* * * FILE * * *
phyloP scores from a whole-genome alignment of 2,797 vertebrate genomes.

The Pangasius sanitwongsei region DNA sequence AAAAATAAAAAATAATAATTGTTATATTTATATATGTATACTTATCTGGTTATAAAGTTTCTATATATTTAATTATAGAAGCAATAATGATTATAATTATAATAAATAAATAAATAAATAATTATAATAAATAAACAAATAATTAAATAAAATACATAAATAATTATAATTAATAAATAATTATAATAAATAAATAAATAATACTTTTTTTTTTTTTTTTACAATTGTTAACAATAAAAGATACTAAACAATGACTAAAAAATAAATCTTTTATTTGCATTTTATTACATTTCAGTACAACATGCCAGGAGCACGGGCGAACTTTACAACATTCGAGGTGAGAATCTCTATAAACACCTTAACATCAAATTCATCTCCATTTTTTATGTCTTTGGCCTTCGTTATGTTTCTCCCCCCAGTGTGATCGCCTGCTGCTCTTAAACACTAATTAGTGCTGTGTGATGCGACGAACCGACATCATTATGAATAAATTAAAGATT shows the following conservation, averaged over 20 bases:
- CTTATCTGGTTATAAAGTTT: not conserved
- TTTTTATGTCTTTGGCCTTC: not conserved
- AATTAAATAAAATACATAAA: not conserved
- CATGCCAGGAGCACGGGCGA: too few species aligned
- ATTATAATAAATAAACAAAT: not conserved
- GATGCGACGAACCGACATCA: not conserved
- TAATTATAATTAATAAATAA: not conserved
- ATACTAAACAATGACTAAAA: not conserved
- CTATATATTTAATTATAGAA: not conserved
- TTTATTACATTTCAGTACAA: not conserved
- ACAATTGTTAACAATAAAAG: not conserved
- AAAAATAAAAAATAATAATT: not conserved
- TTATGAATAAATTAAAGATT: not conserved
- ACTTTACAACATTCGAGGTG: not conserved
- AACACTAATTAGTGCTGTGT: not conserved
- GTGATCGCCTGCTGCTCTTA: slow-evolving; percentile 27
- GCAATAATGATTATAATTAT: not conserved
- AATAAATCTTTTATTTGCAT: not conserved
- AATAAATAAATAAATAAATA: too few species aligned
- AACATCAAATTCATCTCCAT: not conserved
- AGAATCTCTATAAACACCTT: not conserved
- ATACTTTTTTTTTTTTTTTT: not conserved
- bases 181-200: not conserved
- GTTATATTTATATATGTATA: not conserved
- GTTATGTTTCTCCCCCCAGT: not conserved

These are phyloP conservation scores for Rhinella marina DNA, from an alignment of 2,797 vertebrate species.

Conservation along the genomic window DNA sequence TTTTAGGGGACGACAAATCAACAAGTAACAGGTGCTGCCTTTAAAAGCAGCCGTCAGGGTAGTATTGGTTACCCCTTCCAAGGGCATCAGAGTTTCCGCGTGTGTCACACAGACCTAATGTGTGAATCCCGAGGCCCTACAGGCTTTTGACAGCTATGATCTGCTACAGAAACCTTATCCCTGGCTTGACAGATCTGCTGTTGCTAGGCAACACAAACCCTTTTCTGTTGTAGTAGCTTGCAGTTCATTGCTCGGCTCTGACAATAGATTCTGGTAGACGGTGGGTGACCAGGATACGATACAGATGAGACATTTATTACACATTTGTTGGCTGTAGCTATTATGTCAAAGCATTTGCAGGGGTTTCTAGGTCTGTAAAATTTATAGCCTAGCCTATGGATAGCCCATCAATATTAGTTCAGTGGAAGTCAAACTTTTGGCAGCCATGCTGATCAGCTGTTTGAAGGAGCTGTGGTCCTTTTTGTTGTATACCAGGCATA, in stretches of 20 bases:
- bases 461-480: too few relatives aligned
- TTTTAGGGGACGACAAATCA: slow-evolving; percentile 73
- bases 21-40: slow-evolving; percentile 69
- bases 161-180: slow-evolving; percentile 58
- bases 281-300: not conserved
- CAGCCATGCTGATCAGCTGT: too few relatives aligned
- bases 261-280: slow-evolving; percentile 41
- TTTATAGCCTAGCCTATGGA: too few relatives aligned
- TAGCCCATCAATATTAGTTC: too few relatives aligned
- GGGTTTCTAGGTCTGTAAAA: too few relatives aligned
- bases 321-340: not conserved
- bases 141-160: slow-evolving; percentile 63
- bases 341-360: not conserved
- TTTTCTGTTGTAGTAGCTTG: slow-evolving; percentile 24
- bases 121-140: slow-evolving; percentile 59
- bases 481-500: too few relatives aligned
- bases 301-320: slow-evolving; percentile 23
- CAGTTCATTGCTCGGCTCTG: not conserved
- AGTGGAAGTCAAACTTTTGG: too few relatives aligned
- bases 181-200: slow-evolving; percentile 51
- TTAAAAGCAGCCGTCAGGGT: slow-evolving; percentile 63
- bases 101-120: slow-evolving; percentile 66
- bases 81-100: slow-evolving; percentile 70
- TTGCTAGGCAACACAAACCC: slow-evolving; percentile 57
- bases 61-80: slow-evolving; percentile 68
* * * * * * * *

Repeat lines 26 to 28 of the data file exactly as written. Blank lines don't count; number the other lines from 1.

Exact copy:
- GTTATATTTATATATGTATA: not conserved
- GTTATGTTTCTCCCCCCAGT: not conserved

These are phyloP conservation scores for Rhinella marina DNA, from an alignment of 2,797 vertebrate species.